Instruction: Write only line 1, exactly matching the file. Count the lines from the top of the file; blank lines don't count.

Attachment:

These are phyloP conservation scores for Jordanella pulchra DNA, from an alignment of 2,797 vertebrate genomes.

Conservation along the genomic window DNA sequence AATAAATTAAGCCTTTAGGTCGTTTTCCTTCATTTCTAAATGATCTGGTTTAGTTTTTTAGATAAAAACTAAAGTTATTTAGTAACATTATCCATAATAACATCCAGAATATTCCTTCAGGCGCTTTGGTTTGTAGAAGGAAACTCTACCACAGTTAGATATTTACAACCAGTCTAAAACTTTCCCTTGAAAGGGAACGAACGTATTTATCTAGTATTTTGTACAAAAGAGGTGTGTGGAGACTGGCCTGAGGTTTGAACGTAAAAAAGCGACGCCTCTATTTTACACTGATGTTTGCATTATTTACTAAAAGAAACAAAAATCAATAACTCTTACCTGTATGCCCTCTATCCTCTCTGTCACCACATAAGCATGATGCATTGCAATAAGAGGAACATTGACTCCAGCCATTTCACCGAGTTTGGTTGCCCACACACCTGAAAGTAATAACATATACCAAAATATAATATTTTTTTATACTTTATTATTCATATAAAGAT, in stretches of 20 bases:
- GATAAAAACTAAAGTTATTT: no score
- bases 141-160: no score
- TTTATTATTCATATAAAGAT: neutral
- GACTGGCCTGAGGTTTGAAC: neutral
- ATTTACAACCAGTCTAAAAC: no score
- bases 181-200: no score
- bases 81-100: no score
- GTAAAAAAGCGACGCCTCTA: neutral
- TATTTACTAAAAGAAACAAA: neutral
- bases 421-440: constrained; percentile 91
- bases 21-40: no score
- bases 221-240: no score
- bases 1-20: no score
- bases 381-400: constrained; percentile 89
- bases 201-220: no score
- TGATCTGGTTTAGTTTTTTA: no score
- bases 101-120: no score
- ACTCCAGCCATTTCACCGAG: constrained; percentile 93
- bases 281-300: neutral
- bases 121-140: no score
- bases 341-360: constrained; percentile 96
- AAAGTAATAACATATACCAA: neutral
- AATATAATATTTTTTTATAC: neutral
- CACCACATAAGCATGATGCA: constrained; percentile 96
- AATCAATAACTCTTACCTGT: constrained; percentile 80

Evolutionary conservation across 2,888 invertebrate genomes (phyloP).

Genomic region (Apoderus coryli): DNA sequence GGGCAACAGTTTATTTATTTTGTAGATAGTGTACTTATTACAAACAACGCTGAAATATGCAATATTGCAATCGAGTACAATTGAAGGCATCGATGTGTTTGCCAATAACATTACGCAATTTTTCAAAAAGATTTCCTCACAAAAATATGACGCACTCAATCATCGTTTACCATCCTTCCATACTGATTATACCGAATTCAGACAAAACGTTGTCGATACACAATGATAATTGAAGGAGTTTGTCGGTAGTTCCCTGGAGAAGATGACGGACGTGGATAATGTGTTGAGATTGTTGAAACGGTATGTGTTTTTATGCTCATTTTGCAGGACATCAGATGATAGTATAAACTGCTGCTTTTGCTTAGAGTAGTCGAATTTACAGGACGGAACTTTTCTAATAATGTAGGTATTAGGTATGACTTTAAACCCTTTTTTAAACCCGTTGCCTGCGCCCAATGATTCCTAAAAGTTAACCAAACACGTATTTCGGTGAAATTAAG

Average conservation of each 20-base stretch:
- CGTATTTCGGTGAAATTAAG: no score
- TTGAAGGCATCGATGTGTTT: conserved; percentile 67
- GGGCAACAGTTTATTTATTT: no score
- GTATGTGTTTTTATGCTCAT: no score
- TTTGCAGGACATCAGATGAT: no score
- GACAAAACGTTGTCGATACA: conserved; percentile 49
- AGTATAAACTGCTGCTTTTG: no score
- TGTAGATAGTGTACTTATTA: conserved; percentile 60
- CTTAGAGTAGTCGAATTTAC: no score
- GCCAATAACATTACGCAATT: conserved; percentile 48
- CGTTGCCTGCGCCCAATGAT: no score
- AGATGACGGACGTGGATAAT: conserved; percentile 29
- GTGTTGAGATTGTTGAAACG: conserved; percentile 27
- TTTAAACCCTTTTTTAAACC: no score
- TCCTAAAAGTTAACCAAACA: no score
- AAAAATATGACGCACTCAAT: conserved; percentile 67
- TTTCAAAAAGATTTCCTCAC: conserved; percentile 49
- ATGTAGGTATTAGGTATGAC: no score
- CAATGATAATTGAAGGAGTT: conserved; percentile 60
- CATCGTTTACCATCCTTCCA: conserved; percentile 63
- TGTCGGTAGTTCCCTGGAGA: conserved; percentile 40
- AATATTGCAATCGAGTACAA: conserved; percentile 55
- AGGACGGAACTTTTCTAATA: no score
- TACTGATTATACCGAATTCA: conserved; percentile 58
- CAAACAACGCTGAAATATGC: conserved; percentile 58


These are phyloP conservation scores for Jordanella pulchra DNA, from an alignment of 2,797 vertebrate genomes.